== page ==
Throughout the debate, former Lower Manhattan Community Board 1 chair Julie Menin came back again and again to her plan for a “comprehensive, borough-wide master plan” as a critical tool for addressing the borough’s problems. The plan, she explained, would mandate standard minimum infrastructure and funding contributions — for pubic benefits including schools and affordable housing — on all developers.
“I am running for borough president because I believe we need to completely reform our land use review process,” Menin said in her opening statement, sparking the first spontaneous applause at the session.
The most lively audience reaction came when the topic of the Council’s 2012 approval of NYU’s expansion came up during a question about the candidates’ views on both that and the fast-tracked proposal to develop skyscrapers in Midtown East. “We’re sitting in a neighborhood where the City Council and the mayor approved rezoning,” Dick Dadey, executive director of the government watchdog group Citizens Union and one of the evening’s moderators, noted in his question.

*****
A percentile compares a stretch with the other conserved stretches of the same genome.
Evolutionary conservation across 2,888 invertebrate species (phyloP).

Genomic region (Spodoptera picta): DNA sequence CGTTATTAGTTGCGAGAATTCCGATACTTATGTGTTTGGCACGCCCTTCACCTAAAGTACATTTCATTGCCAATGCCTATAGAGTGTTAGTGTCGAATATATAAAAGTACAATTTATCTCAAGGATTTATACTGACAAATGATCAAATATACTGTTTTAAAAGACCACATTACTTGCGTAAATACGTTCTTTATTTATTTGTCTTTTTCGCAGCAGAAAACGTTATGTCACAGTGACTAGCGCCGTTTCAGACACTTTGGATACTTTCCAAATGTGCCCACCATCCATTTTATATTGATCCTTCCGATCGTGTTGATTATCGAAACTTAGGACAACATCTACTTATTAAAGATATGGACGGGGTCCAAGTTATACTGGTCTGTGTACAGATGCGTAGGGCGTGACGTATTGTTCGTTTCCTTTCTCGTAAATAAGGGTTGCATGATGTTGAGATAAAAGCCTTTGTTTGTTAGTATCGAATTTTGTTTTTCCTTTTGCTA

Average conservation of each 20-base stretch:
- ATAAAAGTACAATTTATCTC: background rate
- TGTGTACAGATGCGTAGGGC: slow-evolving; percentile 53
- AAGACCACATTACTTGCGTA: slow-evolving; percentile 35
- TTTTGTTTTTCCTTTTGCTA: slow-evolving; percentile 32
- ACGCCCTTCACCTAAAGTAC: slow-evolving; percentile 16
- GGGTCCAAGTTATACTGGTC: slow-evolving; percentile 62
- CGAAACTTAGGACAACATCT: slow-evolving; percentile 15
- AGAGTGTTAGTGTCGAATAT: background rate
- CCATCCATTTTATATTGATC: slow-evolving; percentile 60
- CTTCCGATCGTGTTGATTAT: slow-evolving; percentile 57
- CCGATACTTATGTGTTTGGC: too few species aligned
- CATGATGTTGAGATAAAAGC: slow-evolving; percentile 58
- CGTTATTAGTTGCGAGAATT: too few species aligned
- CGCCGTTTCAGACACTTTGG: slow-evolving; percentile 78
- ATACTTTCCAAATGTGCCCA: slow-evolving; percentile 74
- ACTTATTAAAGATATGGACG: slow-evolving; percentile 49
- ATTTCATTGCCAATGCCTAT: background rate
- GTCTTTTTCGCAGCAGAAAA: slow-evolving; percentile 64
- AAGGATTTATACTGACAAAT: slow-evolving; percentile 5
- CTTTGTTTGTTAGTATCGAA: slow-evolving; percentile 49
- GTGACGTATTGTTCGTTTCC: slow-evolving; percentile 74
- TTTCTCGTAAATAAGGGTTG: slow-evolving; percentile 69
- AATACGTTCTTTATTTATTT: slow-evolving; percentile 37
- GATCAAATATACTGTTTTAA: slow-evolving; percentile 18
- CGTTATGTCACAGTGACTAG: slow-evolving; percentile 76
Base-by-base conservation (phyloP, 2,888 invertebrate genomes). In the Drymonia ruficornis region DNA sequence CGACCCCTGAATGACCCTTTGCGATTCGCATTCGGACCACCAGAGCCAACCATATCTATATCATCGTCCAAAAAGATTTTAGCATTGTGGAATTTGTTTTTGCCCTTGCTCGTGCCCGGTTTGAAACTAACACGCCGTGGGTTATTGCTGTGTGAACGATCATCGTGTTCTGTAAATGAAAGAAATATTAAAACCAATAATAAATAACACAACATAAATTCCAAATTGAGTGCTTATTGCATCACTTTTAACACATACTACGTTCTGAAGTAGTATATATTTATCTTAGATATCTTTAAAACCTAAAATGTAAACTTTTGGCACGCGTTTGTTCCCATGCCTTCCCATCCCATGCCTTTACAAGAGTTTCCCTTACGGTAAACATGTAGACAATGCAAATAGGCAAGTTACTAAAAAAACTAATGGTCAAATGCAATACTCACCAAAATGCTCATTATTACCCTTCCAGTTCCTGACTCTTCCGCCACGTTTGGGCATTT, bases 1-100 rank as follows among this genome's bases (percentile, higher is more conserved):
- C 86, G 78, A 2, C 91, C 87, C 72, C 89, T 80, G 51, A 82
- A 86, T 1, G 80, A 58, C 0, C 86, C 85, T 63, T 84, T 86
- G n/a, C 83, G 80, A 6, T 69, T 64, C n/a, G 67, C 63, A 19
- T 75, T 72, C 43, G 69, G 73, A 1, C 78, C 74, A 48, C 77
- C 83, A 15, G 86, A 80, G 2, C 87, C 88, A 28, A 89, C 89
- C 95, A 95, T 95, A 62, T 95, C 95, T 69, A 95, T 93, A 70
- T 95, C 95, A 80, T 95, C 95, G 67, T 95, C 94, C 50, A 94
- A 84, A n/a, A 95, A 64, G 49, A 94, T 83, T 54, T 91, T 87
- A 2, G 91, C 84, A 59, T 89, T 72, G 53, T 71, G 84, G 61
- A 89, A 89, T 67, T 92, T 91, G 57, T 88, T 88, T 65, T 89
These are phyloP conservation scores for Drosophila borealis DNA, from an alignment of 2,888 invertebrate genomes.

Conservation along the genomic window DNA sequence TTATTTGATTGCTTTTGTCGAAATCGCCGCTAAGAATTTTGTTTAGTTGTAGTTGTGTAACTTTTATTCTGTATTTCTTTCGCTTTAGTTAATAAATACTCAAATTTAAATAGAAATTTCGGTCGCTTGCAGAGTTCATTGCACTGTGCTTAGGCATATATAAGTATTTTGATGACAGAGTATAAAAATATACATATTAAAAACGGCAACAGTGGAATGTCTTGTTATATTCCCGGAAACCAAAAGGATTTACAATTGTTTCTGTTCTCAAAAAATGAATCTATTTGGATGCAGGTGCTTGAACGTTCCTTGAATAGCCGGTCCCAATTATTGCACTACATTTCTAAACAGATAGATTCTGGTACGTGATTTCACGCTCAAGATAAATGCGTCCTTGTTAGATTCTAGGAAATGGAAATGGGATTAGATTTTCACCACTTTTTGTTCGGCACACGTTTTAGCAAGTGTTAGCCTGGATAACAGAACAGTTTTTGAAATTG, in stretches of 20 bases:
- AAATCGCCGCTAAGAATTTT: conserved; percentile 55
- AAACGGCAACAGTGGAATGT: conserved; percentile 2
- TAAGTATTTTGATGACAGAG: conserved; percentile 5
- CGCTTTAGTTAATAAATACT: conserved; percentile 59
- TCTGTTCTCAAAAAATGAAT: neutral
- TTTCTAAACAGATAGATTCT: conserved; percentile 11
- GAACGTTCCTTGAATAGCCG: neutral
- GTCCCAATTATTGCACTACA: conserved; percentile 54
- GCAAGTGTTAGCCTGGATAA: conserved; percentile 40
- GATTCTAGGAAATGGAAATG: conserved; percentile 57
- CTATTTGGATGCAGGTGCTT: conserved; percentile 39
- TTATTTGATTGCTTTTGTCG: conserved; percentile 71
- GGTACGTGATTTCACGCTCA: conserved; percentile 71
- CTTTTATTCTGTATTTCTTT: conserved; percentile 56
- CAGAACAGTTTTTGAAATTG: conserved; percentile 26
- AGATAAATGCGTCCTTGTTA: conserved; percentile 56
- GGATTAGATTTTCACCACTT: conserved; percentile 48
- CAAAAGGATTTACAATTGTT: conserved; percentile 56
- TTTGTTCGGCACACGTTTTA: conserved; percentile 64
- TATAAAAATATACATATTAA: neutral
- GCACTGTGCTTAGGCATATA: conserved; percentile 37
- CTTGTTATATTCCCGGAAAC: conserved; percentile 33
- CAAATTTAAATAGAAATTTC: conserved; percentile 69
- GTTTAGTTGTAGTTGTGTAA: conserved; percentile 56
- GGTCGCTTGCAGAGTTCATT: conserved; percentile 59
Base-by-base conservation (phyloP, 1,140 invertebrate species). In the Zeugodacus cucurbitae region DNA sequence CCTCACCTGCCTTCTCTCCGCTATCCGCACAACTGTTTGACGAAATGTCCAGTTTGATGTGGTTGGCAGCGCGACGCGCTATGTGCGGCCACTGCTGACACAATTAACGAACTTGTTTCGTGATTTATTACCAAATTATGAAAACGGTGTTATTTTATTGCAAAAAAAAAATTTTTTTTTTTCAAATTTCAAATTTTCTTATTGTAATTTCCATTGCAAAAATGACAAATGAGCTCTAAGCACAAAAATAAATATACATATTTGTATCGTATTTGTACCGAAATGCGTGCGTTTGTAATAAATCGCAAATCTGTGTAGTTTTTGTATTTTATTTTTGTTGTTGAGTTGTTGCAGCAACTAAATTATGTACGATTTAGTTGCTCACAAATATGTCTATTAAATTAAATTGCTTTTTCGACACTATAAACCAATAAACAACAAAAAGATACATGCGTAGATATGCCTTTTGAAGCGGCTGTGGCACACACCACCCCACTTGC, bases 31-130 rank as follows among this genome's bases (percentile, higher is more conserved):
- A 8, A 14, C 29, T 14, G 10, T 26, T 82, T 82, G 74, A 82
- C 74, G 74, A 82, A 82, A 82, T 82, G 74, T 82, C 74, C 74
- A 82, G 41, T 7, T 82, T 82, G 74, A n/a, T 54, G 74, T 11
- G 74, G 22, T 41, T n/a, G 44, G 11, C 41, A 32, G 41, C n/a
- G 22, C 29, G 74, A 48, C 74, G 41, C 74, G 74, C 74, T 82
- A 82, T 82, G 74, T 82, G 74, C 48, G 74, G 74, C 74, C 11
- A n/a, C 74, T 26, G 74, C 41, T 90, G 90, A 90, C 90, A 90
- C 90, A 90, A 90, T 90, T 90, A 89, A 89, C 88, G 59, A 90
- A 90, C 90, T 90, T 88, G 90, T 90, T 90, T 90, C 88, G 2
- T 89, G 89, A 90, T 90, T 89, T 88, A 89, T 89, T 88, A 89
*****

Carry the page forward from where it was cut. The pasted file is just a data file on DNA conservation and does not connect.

The topic prompted a round of finger-pointing as the City Council members attempted to distance themselves from the final deal. Brewer reminded the audience that everyone on the Council but Charles Barron, a Brooklynite who often goes it alone, voted for the expansion in the end. She went on to say she did not agree with the terms set and would have taken a different posture had she been borough president at the time.